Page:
Unequal Opportunity: An Investigation of Workplace Harassment and its Effects on Emotional Exhaustion through Perceived Organizational Support
King, William 1985-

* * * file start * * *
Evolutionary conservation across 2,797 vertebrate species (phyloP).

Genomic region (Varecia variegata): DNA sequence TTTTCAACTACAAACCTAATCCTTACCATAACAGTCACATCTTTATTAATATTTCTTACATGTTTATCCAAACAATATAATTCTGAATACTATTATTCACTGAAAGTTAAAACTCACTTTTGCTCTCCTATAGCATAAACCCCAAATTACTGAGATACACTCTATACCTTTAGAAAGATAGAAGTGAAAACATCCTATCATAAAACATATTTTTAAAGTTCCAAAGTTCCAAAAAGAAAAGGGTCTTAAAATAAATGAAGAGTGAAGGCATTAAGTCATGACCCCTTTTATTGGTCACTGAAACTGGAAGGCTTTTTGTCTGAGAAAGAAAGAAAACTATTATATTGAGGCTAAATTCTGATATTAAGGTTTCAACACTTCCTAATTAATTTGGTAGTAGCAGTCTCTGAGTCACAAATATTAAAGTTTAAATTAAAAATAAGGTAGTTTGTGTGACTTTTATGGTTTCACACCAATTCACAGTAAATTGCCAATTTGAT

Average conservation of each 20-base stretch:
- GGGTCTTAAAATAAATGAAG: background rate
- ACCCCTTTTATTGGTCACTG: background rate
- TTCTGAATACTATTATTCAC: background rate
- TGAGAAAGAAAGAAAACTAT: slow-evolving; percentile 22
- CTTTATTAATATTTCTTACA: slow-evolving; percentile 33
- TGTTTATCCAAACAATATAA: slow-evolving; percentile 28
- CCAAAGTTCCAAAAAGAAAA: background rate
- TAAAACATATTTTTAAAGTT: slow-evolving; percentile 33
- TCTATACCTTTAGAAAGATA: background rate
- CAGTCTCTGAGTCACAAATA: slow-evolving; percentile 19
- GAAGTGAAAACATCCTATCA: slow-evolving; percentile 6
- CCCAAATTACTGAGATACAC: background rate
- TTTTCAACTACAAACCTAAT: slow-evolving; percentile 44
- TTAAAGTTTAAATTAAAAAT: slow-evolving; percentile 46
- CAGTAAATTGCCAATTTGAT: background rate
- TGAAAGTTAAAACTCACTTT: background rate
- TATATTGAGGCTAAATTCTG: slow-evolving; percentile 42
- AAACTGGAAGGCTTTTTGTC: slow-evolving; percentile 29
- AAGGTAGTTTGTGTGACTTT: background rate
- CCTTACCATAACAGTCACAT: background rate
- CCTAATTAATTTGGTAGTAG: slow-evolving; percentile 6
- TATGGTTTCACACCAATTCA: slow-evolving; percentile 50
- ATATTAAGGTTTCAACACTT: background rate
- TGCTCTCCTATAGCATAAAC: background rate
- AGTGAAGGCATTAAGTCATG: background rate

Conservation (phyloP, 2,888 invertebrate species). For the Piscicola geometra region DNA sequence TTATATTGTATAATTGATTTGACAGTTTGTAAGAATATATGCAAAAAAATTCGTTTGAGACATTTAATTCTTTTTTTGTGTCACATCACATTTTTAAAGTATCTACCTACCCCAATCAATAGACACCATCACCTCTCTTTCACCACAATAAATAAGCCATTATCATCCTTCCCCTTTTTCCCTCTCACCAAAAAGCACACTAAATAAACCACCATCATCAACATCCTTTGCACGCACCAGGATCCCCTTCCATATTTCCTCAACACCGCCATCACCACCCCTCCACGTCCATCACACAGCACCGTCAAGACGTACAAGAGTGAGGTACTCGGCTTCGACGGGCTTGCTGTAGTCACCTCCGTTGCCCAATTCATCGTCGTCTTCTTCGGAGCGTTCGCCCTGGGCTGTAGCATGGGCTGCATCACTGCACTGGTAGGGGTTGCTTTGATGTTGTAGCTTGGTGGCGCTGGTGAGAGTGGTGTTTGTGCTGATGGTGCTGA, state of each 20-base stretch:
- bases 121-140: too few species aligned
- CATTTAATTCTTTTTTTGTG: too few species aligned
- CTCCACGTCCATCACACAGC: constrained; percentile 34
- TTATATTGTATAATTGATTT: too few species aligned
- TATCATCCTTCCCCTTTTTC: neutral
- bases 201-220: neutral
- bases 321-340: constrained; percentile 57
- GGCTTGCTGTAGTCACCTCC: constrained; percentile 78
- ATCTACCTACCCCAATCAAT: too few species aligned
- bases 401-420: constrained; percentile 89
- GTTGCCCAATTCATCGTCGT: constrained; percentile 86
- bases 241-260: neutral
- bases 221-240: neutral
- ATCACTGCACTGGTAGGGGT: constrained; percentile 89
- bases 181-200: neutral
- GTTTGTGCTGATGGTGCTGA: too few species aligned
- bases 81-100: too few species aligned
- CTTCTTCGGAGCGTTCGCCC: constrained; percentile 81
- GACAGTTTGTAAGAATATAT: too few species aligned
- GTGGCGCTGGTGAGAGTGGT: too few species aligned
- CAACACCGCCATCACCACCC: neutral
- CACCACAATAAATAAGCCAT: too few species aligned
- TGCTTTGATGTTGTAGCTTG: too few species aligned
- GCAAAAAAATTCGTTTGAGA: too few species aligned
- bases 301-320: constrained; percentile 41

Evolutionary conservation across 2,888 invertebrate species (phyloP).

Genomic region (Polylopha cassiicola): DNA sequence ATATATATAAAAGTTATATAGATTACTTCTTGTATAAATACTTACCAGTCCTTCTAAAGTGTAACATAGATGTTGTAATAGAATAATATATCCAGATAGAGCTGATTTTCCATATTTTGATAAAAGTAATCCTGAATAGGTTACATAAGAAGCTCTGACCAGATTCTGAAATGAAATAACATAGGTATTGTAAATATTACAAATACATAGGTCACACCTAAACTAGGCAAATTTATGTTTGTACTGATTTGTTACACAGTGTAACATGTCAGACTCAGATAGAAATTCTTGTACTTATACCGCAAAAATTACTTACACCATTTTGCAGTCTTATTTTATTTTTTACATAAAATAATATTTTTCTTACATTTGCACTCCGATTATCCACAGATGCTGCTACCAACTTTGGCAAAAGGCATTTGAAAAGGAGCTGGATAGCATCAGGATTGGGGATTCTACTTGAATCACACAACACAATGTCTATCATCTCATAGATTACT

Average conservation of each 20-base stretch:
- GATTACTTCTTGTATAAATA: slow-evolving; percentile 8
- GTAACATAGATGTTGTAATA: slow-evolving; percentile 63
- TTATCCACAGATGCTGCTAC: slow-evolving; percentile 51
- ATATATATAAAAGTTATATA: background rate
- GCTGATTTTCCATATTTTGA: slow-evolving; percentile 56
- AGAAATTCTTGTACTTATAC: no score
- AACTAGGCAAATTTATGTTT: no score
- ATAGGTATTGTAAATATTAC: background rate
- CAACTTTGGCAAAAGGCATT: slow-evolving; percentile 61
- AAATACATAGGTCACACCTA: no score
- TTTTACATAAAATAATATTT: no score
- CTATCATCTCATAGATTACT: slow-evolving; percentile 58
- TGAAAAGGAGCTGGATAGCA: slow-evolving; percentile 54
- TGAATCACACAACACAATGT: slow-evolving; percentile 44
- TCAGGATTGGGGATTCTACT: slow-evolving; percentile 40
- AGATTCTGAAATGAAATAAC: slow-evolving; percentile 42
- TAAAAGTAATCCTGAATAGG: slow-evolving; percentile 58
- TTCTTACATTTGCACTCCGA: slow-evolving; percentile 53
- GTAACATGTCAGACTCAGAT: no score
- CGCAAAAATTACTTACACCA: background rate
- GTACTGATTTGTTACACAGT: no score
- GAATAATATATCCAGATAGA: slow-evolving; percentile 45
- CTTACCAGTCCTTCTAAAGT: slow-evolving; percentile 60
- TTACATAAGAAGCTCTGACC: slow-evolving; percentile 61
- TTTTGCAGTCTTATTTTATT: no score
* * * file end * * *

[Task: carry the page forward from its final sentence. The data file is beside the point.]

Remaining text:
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Workplace discrimination and strain are both linked to decreased job performance, diminished commitment, and reduced organizational citizenship behaviors (Cropanzano, Rupp & Byrne, 2003; Goldman, Gutek, Stein, & Lewis, 2006). Together, they cost U.S. employers over a billion dollars per day (American Institute of Stress, 2012; Center for American Progress, 2012). Surprisingly, despite these high costs and associations with important organizational factors, little is known about how the two constructs are related. Thus, whereas research suggests that individuals who directly experience harassment are prone to some forms of strain (e.g., Goldman et al., 2006), there is a paucity of empirical investigations that examine the impact of workplace discrimination on burnout among individuals who simply work in environments where harassment is present. In order to fill this gap, I apply the Job Demands-Resources (JD-R) model (e.g., Schaufeli & Bakker, 2004) to explore the potential mediating role of perceived organizational support (POS; Eisenberger, Huntington, Hutchinson, & Sowa, 1986) in conjunction with the buffering capability of personal resources. Results supported the majority of predictions by indicating that: (1) EO climate was significantly positively related to emotional exhaustion and (2) POS mediated the relationship between EO climate and exhaustion.